After months of debate of what kind of retail belongs in Westville — and how much government can and cannot exert its will on private property owners — a Family Dollar is likely coming to a vacant building on upper Whalley Avenue.
City Economic Development Administrator Matthew Nemerson sought to gently deliver that news Wednesday night at the monthly Westville/West Hils Community Management Team meeting at Mauro Sheridan School.
The developer that purchased 1168 Whalley Ave., the former home of a CVS that has since moved into a new building a block away, is headed for site plan review for the new store next week at the City Plan Commission.
That’s happening despite internal pressure on the developer, Northeast Retail, from the city to find another lessee; and opposition from some neighbors against the discount retailer and its reputation in the city; and the developer having to jump through a bevy of regulatory hoops to get this far.
Nemerson said once the city learned from Northeast Retail that it could not (or would not) attract another retailer like a Starbucks or an Aldi to lease the building, officials pressed the developer to undergo a site plan review. The city also pressed for the upgrade of the parking lot by addressing its grade and making it conform to Americans with Disability Act requirements and updated stormwater runoff standards. Then it pressed the developer to make sure Family Dollar would commit to keeping a clean parking lot and storefront. Neighbors had complained about how the company maintained other stores in the city.
“The developer told me this afternoon that Family Dollar would try to do a better job,” Nemerson said. “I told him that that wasn’t much.”
Nemerson said he was told the discount retail juggernaut, in fact, doesn’t like to commit its employees to the upkeep of the outside of its stores. That is why a store on lower Whalley Avenue, owned by a different developer, has been a mess. But Northeast Retail has committed to adding a cleanup clause to Family Dollar’s lease, Nemerson reported. The last thing the city has asked Northeast Retail to do was to change the flow of traffic in and out of the parking lot to make it safer. Nemerson said all the changes have increased the costs for the developer by more than $200,000.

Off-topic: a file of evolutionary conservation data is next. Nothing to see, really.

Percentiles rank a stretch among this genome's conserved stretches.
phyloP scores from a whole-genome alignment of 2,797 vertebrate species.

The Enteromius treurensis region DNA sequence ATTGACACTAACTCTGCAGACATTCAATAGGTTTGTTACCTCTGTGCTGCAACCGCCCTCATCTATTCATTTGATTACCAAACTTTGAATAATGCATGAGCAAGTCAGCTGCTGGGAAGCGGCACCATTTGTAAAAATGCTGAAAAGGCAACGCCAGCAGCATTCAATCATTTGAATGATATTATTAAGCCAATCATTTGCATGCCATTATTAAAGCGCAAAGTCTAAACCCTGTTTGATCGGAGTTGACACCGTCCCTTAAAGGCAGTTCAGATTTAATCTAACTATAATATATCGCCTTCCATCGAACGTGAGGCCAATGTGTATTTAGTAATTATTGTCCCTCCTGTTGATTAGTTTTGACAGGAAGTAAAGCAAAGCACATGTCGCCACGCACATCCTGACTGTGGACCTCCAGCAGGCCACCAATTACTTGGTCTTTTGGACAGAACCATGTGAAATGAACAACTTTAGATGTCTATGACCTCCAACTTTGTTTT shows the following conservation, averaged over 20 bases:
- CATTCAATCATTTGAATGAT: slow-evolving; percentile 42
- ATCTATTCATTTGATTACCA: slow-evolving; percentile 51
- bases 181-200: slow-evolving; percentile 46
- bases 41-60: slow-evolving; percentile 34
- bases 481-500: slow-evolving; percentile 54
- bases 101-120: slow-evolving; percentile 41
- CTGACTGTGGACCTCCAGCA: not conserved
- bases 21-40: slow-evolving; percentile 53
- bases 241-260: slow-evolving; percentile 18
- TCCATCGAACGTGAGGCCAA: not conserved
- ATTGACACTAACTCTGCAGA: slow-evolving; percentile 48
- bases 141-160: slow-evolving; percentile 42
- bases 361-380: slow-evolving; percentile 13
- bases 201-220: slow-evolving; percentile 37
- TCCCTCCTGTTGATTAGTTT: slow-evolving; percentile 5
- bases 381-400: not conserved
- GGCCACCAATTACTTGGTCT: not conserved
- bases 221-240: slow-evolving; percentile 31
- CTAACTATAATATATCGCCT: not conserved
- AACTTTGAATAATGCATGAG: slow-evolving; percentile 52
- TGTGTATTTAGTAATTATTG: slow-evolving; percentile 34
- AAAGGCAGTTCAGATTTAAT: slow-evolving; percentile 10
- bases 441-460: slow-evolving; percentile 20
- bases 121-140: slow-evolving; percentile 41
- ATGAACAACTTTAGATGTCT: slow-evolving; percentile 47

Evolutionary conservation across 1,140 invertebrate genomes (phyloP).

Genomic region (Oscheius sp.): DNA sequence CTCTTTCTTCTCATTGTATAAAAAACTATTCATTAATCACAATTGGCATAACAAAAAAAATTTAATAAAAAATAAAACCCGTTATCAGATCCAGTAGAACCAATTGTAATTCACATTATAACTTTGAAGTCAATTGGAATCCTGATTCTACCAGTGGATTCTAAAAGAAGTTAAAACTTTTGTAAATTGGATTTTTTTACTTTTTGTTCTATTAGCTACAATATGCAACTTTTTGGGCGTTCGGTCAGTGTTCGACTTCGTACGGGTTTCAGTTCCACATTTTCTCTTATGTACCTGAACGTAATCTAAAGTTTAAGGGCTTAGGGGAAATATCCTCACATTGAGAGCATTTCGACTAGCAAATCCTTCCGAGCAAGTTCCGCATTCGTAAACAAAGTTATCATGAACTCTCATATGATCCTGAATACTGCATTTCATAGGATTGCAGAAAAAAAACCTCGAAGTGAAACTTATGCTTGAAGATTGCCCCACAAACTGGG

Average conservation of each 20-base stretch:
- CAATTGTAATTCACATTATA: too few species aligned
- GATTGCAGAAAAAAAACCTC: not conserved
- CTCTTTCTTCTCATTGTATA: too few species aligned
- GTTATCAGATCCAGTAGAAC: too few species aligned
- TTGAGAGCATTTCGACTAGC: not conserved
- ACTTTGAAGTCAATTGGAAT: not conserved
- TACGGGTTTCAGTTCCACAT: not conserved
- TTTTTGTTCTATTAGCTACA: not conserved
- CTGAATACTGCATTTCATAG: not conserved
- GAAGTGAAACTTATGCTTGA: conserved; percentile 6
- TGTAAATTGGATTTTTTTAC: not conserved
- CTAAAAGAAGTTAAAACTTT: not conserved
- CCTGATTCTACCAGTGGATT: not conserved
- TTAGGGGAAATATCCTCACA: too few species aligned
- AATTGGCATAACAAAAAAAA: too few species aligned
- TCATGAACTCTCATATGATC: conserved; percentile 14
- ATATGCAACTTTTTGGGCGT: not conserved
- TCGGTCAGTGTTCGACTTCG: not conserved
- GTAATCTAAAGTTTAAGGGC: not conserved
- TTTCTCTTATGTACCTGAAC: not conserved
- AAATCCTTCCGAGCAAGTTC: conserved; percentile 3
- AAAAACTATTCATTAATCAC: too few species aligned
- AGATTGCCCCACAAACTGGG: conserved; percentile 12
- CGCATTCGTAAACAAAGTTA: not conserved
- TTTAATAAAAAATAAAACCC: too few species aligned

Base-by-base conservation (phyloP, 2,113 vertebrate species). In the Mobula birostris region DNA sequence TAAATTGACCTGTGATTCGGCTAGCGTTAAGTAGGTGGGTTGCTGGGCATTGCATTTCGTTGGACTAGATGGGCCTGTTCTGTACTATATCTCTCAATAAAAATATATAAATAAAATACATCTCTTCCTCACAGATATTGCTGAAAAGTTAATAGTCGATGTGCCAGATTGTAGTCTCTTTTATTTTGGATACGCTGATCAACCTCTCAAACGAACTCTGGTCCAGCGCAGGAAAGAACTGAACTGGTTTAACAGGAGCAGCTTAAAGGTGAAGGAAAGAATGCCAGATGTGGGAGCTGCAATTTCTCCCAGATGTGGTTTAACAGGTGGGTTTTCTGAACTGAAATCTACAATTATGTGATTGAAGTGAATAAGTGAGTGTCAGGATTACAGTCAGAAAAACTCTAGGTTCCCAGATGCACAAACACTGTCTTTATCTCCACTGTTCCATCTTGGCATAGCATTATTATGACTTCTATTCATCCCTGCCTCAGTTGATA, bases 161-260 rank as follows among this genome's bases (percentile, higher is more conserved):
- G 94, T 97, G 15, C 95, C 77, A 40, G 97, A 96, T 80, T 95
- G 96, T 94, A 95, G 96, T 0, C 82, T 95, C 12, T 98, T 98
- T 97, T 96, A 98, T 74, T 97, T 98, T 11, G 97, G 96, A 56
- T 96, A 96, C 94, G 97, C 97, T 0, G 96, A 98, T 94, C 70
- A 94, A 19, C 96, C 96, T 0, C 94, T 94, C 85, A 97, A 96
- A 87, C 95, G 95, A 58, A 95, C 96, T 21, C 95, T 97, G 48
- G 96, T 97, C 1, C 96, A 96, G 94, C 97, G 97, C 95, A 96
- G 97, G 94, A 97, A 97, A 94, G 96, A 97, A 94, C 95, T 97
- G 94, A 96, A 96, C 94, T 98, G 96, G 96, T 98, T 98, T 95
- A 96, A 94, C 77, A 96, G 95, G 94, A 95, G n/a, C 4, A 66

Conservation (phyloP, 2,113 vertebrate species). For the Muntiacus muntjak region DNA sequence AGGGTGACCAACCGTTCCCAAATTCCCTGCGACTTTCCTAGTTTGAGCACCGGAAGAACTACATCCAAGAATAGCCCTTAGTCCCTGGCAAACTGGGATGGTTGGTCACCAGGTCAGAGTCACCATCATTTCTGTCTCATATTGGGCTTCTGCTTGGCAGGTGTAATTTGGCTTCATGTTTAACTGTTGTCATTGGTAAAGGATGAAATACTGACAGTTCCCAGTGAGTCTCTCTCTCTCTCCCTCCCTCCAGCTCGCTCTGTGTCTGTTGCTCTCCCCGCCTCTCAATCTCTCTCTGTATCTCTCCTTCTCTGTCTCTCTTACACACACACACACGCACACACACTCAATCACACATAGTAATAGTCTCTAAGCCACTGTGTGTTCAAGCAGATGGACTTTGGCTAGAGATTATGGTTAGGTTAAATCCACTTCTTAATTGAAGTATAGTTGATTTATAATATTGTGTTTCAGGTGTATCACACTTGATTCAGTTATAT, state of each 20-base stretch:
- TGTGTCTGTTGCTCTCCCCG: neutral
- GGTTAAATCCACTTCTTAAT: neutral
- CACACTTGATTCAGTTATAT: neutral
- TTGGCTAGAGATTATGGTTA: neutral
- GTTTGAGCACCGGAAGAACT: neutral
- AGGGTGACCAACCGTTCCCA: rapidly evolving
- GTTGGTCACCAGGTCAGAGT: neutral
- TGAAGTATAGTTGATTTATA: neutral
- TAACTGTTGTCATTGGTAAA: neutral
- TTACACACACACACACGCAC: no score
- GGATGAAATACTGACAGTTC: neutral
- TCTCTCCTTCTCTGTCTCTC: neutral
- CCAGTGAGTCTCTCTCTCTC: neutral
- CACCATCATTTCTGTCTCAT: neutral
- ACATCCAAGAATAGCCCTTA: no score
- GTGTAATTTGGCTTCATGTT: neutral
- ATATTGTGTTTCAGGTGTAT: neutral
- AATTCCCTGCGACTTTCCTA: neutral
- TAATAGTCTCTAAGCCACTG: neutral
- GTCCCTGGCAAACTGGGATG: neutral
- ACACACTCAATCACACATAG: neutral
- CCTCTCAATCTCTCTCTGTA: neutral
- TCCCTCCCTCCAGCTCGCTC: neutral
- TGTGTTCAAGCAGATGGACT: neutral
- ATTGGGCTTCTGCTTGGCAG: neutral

“Those are the controls that cities have,” Nemerson said. “We can’t tell a developer who to rent to. It is not within the scope of what we do.”
At Wednesday night’s meeting Beverly Hills/Amity Alder Richard Furlow, blasted Nemerson for allegedly not telling him that he had spoken with Northeast Retail this week and that the Family Dollar proposal was headed to site plan next week. He said he’d specifically asked to be kept abreast of everything that happened with a development that neighbors do not want. Nemerson said after the meeting that he personally sent Furlow a copy of the Nov. 28 email from the City Plan Department about the upcoming meeting.
“I’m very disappointed,” Furlow said. “If this were going on downtown there would be more concentration on this, but because this is a more low-income area it’s not as important.”
“That is uncalled for, alder,” Nemerson said.
“We support Alder Furlow,” Upper Westville Alder Darryl Brackeen Jr. shot back.
Furlow said he doesn’t believe that the city’s Economic Development Administration had tried hard enough to discourage the developer from leasing with Family Dollar or to find another buyer for the building. Nemerson disputed that characterization. He said city officials worked with the owners for a year to find a buyer.
Furlow said if the city administration had the political will to stop Family Dollar it would have, even if it had to do it behind the scenes. Nemerson disagreed.
“We don’t have the right to pick which retail goes where,” Nemerson said.
The developer can put in the store under current zoning rules without seeking exceptions or variances from the Board of Zoning Appeals. The developer initially argued that he didn’t have to have site plan review given that it is a retail use. He’s going through site plan review because Family Dollar is not a pharmacy.
When a neighbor asked if there is still time for neighbors to voice their objection to the project, possibly in the form of a petition to the City Plan Commission, Westville Alder Adam Marchand, who is a member of that body, said there is. The plan that comes before City Plan is not up for a public hearing, but the public is welcome to let their voices be heard, he said.
“Which is your constitutional right,” Marchand said.